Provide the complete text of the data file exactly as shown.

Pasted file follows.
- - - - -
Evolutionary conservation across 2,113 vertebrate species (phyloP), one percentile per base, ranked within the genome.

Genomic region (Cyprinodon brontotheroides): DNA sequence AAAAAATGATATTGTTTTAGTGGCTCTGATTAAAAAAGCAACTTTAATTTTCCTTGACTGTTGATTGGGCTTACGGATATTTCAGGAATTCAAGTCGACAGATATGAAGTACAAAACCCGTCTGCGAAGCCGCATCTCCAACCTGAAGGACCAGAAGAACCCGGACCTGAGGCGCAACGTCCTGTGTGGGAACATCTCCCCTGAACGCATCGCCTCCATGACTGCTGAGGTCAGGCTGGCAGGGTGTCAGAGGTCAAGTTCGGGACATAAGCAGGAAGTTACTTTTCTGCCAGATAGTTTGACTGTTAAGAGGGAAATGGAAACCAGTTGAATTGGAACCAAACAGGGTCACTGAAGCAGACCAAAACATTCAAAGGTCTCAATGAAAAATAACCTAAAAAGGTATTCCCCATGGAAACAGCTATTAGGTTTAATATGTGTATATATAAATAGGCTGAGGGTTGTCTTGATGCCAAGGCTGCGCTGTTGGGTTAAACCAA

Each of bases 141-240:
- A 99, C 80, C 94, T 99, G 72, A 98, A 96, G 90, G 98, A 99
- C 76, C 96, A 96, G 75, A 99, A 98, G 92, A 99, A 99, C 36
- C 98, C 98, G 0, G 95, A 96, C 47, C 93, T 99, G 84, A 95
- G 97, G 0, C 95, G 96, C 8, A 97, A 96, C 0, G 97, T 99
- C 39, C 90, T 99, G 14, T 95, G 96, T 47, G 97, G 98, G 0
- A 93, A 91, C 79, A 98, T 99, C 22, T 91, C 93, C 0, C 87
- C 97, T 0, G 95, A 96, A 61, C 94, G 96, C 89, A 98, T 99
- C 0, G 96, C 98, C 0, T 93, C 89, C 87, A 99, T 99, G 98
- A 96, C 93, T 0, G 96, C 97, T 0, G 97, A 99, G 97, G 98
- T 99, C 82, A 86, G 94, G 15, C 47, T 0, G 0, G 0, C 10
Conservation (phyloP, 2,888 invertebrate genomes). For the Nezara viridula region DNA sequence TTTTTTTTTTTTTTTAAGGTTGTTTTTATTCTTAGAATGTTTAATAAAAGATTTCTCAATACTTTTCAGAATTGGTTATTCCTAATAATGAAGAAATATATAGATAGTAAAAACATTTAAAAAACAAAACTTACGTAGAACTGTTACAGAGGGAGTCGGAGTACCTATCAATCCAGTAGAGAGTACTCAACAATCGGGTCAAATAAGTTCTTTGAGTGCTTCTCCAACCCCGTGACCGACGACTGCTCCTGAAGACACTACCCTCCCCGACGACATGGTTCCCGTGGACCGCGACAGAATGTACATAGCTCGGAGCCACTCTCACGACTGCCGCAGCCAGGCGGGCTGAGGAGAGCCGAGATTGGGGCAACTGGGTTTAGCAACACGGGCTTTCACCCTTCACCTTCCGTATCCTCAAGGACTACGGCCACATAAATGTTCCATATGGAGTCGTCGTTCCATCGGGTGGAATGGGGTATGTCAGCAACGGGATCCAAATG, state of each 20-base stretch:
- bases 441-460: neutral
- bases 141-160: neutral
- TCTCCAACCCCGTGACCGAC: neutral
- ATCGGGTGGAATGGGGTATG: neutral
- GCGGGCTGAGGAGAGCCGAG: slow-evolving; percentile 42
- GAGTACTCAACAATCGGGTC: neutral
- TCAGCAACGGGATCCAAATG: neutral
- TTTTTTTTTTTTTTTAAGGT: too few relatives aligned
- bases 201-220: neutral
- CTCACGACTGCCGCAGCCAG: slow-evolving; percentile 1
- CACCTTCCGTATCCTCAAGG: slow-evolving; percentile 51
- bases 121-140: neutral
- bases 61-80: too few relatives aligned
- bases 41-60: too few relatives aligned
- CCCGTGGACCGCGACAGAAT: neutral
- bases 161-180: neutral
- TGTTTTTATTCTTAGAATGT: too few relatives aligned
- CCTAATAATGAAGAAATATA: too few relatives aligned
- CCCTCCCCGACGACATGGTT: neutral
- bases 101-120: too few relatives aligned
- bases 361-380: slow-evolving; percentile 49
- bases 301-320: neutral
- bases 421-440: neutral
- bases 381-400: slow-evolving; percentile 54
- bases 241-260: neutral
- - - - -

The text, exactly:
Evolutionary conservation across 2,113 vertebrate species (phyloP), one percentile per base, ranked within the genome.

Genomic region (Cyprinodon brontotheroides): DNA sequence AAAAAATGATATTGTTTTAGTGGCTCTGATTAAAAAAGCAACTTTAATTTTCCTTGACTGTTGATTGGGCTTACGGATATTTCAGGAATTCAAGTCGACAGATATGAAGTACAAAACCCGTCTGCGAAGCCGCATCTCCAACCTGAAGGACCAGAAGAACCCGGACCTGAGGCGCAACGTCCTGTGTGGGAACATCTCCCCTGAACGCATCGCCTCCATGACTGCTGAGGTCAGGCTGGCAGGGTGTCAGAGGTCAAGTTCGGGACATAAGCAGGAAGTTACTTTTCTGCCAGATAGTTTGACTGTTAAGAGGGAAATGGAAACCAGTTGAATTGGAACCAAACAGGGTCACTGAAGCAGACCAAAACATTCAAAGGTCTCAATGAAAAATAACCTAAAAAGGTATTCCCCATGGAAACAGCTATTAGGTTTAATATGTGTATATATAAATAGGCTGAGGGTTGTCTTGATGCCAAGGCTGCGCTGTTGGGTTAAACCAA

Each of bases 141-240:
- A 99, C 80, C 94, T 99, G 72, A 98, A 96, G 90, G 98, A 99
- C 76, C 96, A 96, G 75, A 99, A 98, G 92, A 99, A 99, C 36
- C 98, C 98, G 0, G 95, A 96, C 47, C 93, T 99, G 84, A 95
- G 97, G 0, C 95, G 96, C 8, A 97, A 96, C 0, G 97, T 99
- C 39, C 90, T 99, G 14, T 95, G 96, T 47, G 97, G 98, G 0
- A 93, A 91, C 79, A 98, T 99, C 22, T 91, C 93, C 0, C 87
- C 97, T 0, G 95, A 96, A 61, C 94, G 96, C 89, A 98, T 99
- C 0, G 96, C 98, C 0, T 93, C 89, C 87, A 99, T 99, G 98
- A 96, C 93, T 0, G 96, C 97, T 0, G 97, A 99, G 97, G 98
- T 99, C 82, A 86, G 94, G 15, C 47, T 0, G 0, G 0, C 10
Conservation (phyloP, 2,888 invertebrate genomes). For the Nezara viridula region DNA sequence TTTTTTTTTTTTTTTAAGGTTGTTTTTATTCTTAGAATGTTTAATAAAAGATTTCTCAATACTTTTCAGAATTGGTTATTCCTAATAATGAAGAAATATATAGATAGTAAAAACATTTAAAAAACAAAACTTACGTAGAACTGTTACAGAGGGAGTCGGAGTACCTATCAATCCAGTAGAGAGTACTCAACAATCGGGTCAAATAAGTTCTTTGAGTGCTTCTCCAACCCCGTGACCGACGACTGCTCCTGAAGACACTACCCTCCCCGACGACATGGTTCCCGTGGACCGCGACAGAATGTACATAGCTCGGAGCCACTCTCACGACTGCCGCAGCCAGGCGGGCTGAGGAGAGCCGAGATTGGGGCAACTGGGTTTAGCAACACGGGCTTTCACCCTTCACCTTCCGTATCCTCAAGGACTACGGCCACATAAATGTTCCATATGGAGTCGTCGTTCCATCGGGTGGAATGGGGTATGTCAGCAACGGGATCCAAATG, state of each 20-base stretch:
- bases 441-460: neutral
- bases 141-160: neutral
- TCTCCAACCCCGTGACCGAC: neutral
- ATCGGGTGGAATGGGGTATG: neutral
- GCGGGCTGAGGAGAGCCGAG: slow-evolving; percentile 42
- GAGTACTCAACAATCGGGTC: neutral
- TCAGCAACGGGATCCAAATG: neutral
- TTTTTTTTTTTTTTTAAGGT: too few relatives aligned
- bases 201-220: neutral
- CTCACGACTGCCGCAGCCAG: slow-evolving; percentile 1
- CACCTTCCGTATCCTCAAGG: slow-evolving; percentile 51
- bases 121-140: neutral
- bases 61-80: too few relatives aligned
- bases 41-60: too few relatives aligned
- CCCGTGGACCGCGACAGAAT: neutral
- bases 161-180: neutral
- TGTTTTTATTCTTAGAATGT: too few relatives aligned
- CCTAATAATGAAGAAATATA: too few relatives aligned
- CCCTCCCCGACGACATGGTT: neutral
- bases 101-120: too few relatives aligned
- bases 361-380: slow-evolving; percentile 49
- bases 301-320: neutral
- bases 421-440: neutral
- bases 381-400: slow-evolving; percentile 54
- bases 241-260: neutral